Observer Viewpoint | Monday, February 6, 2006
Although I have very much enjoyed reading the recent string of Notre Dame Libertarian viewpoints and letters, I feel that each of these writings has consistently misrepresented libertarianism in some way.
For example, the most recent letter to the editor, sponsored by the group itself, confuses political libertarianism with personal preference. The article begins with an accurate explanation that Notre Dame can “censor” all that it wants as a private property owner. This is where libertarian political doctrine stops. Its purpose is to emphasize self-government, so that any individual can censor or not censor to their heart’s desire.
However, the letter devolves into a advocating a fairly subjective social opinion that Notre Dame should allow all kinds of expression, no matter the type. This statement is woeful because of two glaring problems. First, it has nothing to do with political libertarianism and thus the “Libertarian” group on campus is wrongly identifying a social opinion with the political party. This will only confuse those unfamiliar with libertarianism and will drive away good moral people who believe in certain kinds of “censorship.”
Second, and perhaps even more importantly, the letter is attacking a straw man. Notre Dame is not censoring anything. The students can form any number of groups (unofficial or not), wear any shirt they want (barring extreme offensiveness or lewdness), study any kind of play no matter how libertine, and even perform that play for the purposes of study and reflection. They are only denied the affirmative use of University sponsorship through the grant of its facilities when the University disapproves of the subject matter. Even this is qualified, since Notre Dame really just wants to limit such activities from being open to the public through its own facilities. It would be morally and intellectually dishonest if the administration sponsored groups or activities that it truly felt were harmful to Catholicism or Christianity. This is no different from me refusing to allow students to perform the Vagina Monologues in my home. Criticism that the University should change its decision making apparatus is of course valid, but should be well-reasoned and avoid misdirected platitudes about censorship and free-speech.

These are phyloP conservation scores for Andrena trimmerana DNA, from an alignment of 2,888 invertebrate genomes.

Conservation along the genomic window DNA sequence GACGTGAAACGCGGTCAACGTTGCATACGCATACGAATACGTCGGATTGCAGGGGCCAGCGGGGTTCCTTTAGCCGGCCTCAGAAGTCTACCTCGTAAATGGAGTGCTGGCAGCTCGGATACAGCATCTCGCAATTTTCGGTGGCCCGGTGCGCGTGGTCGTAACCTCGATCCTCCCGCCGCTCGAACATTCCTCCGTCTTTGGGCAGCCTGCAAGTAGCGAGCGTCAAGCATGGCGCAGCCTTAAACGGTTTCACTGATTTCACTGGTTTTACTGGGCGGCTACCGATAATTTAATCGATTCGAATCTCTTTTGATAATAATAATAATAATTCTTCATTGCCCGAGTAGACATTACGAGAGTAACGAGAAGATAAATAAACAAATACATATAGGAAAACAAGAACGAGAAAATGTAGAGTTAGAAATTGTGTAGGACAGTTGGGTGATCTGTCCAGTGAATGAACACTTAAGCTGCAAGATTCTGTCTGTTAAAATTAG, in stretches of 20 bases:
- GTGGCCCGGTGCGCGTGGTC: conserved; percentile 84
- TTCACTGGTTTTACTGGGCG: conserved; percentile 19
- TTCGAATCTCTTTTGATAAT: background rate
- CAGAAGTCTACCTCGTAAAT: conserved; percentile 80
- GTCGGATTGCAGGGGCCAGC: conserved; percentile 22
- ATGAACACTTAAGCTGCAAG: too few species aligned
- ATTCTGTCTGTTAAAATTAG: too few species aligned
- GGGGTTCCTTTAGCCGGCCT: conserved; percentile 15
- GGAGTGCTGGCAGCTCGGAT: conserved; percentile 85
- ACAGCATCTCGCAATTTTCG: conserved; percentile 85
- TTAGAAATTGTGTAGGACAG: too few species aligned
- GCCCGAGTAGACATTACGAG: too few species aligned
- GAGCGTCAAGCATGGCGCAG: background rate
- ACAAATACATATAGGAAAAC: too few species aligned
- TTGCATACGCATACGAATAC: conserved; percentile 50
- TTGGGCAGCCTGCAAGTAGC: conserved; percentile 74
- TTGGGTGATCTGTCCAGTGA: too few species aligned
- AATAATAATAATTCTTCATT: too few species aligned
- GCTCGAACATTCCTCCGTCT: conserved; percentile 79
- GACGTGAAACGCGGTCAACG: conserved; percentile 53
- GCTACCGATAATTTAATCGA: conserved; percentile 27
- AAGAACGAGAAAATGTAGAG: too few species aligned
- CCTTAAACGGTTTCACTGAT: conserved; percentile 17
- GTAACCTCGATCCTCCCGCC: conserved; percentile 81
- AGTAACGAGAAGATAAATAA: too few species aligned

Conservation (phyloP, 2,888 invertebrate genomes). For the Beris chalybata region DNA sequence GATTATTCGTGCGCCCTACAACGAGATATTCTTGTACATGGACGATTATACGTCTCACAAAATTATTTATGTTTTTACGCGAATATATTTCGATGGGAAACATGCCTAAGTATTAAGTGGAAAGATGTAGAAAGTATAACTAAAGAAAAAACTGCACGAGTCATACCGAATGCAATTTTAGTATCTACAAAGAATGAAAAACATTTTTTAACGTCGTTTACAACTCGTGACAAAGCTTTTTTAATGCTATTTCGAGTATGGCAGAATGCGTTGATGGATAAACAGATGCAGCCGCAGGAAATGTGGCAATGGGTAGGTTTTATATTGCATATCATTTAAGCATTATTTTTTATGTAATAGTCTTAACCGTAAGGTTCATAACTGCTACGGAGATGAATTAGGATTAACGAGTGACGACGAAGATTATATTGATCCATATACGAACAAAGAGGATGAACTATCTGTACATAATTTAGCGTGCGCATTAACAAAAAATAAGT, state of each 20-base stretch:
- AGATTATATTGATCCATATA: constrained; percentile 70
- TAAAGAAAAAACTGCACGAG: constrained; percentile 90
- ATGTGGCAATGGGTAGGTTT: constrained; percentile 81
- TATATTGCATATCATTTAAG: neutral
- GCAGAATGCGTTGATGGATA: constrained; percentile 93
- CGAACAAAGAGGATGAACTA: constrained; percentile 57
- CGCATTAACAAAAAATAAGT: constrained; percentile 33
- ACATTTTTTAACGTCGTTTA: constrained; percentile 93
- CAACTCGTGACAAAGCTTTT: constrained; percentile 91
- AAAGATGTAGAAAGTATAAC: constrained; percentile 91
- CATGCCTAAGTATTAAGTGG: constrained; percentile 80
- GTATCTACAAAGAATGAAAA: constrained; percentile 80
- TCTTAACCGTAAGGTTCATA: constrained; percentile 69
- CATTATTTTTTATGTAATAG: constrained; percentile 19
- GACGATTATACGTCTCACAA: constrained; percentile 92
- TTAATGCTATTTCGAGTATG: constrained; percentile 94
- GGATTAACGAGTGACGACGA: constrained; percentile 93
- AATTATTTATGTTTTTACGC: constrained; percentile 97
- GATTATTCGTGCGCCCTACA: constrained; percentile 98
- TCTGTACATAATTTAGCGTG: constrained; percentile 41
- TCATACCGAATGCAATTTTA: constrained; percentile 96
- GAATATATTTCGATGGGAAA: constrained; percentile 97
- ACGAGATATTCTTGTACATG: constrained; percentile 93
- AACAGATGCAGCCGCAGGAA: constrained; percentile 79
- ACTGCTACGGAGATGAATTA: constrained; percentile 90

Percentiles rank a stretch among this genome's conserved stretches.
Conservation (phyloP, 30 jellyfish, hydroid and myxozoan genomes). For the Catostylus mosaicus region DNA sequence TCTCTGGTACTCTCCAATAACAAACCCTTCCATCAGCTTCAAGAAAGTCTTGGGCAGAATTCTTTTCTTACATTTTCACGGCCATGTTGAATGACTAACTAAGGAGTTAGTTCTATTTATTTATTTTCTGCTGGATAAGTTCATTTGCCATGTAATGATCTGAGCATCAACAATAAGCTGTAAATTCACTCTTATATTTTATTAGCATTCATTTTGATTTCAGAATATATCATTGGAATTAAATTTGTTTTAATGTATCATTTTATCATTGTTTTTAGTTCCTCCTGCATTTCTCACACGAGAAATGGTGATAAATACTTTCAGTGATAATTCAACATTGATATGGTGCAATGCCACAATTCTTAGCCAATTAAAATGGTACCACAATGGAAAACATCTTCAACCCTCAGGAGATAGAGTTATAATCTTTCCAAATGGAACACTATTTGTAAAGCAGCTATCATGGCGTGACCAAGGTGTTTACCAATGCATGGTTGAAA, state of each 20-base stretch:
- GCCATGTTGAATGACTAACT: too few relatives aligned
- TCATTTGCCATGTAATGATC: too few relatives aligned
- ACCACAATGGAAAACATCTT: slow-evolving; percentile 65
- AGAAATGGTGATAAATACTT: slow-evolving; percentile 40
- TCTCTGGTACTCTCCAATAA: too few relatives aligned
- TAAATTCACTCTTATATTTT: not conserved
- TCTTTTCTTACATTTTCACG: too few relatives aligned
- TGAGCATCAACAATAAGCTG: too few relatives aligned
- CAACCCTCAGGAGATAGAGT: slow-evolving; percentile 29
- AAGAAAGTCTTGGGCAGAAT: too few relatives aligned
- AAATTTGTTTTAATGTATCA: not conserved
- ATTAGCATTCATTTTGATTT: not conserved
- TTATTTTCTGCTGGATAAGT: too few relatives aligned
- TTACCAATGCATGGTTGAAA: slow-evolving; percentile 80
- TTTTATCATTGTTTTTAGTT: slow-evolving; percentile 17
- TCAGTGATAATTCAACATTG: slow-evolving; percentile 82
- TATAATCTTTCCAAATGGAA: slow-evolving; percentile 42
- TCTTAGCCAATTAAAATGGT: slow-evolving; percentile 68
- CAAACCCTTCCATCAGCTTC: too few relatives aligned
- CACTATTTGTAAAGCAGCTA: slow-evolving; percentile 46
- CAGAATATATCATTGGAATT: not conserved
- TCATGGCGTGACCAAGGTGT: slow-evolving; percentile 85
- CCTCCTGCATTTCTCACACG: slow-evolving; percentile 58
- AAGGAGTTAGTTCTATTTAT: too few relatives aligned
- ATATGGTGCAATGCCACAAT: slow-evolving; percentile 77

This second point seems to be lost on far too many students. I have to wonder if they even read Father John Jenkins’ speech, which covers the issue quite thoroughly.
Steve Torellograduate studentFeb. 3